The Demography of Philosophy
Demographers study the structure, interactions, and shifting trends of human populations. To date, artificial and opt-in populations have received little attention. This work applies demographic methods to the field of philosophy to understand its past, current, and future directions. For example, consider this adapted population graph showing North American philosophy PhDs in the period 1905–2005.
Population graphs show the overall structure of a population based on age group (i.e., birth year cohort); male and female figures are often shown separately, since sex has important implications for other demographic trends involving birth rate, education, health, and so on. Population graphs often highlight the growth and age structure of the population, as well as changes in female and male birth rate and mortality.
For the purpose of studying philosophy, this standard population graph was adapted in several ways. Although individuals enter a population through birth or immigration, entry into academic disciplines is best characterized by completing a doctoral degree in the field. Thus, the year in which a person’s doctoral degree was awarded was used as a proxy for his/her birth year in the field. (In this graph, there is no correlate for exit because many actual years of death are unknown and, even if they were, it is likely the individuals exit the field through retirement or unemployment years or decades before they die.) As a result, the graph is not a true population graph because it does not show any existent population over a single period of time, but rather several continuous populations within the period indicated. Nevertheless, the chart captures overall trends of growth and decline and gives a sense of the age and gender of the current population.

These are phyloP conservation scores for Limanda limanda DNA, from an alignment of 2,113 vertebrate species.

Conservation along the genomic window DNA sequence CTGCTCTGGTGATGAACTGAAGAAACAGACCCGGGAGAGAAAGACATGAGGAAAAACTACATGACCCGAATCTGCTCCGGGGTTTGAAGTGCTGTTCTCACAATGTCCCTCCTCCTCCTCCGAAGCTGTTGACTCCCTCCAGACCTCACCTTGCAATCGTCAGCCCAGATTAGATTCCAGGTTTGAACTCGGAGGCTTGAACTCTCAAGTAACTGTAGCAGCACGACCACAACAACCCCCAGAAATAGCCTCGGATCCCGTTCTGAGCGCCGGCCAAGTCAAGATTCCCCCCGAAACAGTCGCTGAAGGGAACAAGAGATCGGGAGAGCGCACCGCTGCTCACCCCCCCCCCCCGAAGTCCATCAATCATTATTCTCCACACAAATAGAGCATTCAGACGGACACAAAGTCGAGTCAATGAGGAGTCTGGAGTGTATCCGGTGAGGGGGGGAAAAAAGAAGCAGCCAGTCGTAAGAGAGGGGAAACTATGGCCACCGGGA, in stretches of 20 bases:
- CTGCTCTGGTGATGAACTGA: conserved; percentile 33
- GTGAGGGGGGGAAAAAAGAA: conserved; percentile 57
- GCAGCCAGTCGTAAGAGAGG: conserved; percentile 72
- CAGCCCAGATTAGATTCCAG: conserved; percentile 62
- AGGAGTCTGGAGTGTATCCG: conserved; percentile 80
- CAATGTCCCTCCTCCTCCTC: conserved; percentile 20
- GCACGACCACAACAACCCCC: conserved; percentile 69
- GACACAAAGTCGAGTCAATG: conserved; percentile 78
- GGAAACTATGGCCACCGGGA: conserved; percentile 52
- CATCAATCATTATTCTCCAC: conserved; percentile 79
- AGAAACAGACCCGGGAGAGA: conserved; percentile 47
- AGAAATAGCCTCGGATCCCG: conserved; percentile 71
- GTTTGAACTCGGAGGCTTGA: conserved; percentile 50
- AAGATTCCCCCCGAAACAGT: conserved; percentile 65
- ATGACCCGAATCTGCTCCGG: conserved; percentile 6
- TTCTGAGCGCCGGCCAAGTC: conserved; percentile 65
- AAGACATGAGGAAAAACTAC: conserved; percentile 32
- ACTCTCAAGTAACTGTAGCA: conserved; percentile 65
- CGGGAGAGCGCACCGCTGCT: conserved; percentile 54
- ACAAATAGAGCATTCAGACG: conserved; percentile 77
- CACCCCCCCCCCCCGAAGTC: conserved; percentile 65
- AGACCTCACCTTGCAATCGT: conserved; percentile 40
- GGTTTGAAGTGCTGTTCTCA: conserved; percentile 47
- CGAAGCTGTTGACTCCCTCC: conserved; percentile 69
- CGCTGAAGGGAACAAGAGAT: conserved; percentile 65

Data on doctoral degrees was compiled from dissertations housed in libraries at 17 North American institutions, as well as records contained in Dissertation Abstracts International, Thomas Bechtle’s Dissertations in Philosophy Accepted at American Universities, 1861-1975, and annual lists of doctoral degrees printed in the Review of Metaphysics. Sex was imputed to degree recipients based on first and middle names, as well as additional research about specific individuals. Of the original 14,926 degree recipients, the sex of 911 (6.1%) could not be determined, and these were excluded from the visualization